Have you ever been stuck on the side of the road with a flat tire? Do you want to be able to change a tire without having to ask for help? Fortunately, changing a tire is a pretty simple task, provided you’re prepared and willing to exert a little effort.
How to Change a Tire
1. Find a Safe Location
Once you realize you have a flat tire, do not brake or turn abruptly. Slowly reduce your speed and scan your surroundings for a flat, straight stretch of road with a broad shoulder. An empty parking lot would be an ideal place.
Level ground is good because it will prevent your vehicle from rolling. Straight stretches of road are also better than curves, as oncoming traffic is more likely to see you.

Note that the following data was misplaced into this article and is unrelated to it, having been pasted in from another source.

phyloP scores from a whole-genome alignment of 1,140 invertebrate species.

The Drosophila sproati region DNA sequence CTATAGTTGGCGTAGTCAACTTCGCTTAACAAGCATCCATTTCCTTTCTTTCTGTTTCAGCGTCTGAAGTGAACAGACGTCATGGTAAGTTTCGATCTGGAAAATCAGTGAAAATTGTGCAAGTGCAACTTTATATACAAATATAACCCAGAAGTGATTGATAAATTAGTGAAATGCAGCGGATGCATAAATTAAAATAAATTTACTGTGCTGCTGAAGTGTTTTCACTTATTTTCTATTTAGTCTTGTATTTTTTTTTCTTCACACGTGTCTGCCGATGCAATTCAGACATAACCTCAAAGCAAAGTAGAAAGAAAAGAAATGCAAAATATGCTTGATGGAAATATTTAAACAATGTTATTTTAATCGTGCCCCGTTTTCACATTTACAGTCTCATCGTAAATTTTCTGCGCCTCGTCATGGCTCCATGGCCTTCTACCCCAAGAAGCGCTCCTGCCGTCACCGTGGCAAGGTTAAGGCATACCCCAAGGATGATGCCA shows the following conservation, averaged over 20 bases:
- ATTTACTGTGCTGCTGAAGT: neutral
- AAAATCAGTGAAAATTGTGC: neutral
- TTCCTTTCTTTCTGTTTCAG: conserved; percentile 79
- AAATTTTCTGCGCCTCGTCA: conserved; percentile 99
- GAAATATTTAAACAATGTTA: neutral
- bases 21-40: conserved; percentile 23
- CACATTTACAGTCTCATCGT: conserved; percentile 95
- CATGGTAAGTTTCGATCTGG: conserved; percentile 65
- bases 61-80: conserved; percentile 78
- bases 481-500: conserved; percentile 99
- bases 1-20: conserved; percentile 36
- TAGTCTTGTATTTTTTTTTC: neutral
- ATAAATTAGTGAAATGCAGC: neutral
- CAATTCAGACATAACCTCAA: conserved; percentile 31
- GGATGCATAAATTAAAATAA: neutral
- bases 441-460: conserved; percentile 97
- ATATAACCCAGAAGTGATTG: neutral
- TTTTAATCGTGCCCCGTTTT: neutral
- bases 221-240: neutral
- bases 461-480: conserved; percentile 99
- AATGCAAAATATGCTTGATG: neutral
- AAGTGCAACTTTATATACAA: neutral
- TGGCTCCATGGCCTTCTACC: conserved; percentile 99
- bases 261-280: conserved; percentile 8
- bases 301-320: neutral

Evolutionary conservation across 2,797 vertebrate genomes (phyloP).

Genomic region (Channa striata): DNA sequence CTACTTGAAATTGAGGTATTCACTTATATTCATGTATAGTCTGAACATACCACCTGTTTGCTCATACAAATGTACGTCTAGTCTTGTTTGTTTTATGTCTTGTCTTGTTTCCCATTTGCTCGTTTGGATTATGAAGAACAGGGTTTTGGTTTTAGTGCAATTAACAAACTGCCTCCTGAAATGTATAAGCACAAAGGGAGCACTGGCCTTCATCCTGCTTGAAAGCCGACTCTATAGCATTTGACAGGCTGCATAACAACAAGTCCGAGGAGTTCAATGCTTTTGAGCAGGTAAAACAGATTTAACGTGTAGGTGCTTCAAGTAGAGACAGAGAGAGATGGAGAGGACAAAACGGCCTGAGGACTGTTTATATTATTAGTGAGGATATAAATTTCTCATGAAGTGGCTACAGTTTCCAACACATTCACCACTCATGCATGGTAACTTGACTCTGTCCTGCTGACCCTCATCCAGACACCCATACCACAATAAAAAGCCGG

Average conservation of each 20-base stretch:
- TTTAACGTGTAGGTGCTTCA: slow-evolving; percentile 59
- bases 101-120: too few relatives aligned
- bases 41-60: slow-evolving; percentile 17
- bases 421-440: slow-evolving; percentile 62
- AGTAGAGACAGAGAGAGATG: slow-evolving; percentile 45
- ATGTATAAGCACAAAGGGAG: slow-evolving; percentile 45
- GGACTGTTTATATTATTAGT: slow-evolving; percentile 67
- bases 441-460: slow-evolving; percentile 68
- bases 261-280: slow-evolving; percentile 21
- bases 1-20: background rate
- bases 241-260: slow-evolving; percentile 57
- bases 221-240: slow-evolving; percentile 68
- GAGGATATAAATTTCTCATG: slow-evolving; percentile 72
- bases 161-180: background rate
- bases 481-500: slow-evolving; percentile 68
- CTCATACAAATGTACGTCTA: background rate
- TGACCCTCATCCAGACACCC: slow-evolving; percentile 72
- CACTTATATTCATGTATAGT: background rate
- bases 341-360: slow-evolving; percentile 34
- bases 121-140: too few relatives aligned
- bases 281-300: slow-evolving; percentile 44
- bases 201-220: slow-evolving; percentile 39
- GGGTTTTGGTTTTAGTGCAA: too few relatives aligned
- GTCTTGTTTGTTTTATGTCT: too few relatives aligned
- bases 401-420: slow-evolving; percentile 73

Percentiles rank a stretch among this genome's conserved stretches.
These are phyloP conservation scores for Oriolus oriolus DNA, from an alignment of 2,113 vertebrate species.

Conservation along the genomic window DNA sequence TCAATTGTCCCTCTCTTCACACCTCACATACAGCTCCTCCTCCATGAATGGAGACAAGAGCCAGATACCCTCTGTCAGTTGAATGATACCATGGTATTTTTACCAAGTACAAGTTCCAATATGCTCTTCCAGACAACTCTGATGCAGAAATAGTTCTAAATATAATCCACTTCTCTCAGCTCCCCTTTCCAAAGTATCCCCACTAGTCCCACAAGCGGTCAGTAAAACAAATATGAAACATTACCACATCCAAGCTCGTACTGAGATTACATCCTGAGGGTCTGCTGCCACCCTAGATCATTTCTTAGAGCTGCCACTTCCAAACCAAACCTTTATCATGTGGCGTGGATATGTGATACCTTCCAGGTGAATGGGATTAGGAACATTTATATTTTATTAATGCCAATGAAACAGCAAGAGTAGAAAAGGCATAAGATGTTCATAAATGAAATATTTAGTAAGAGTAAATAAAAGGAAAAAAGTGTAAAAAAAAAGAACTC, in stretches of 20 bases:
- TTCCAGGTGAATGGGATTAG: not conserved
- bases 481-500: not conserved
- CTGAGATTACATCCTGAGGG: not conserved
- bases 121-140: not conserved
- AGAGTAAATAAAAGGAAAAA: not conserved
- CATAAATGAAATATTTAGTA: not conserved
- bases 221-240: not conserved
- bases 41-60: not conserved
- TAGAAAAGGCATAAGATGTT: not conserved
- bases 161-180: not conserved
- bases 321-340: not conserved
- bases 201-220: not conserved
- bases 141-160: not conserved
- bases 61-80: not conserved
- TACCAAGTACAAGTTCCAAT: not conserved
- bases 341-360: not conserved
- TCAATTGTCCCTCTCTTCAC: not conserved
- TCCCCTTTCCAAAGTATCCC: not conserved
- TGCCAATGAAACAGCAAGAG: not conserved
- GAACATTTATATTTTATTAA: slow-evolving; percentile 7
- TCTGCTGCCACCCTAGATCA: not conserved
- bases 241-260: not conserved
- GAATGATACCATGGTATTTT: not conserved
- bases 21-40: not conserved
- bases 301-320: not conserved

Never try to change your tire on a narrow shoulder near oncoming traffic. Move (slowly) until you find a safer place. While riding on a plane there is a risk of damaging your rim. Replacing a rim is better than being hit by an inattentive driver.
Be sure to read the owner’s manual and read the specific steps for changing a flat tire for your vehicle.
2. Turn on your hazard lights
Your hazard warning lights or “blinkers” help other drivers see you on the side of the road. To avoid an accident, turn it on as soon as you realize you need to drive by.
3. Apply the Parking Brake
Once stopped, always use the parking brake when preparing to replace a flat tire. This will minimize the possibility of your vehicle rolling.
4. Apply Wheel Wedges
Wheel wedges are located in front of or behind the tires to ensure the vehicle does not roll while you repair the flat tire. When changing a rear tire, place it in front of the front tire. If your flat tire is in the front, place the wheel chocks behind the rear tires.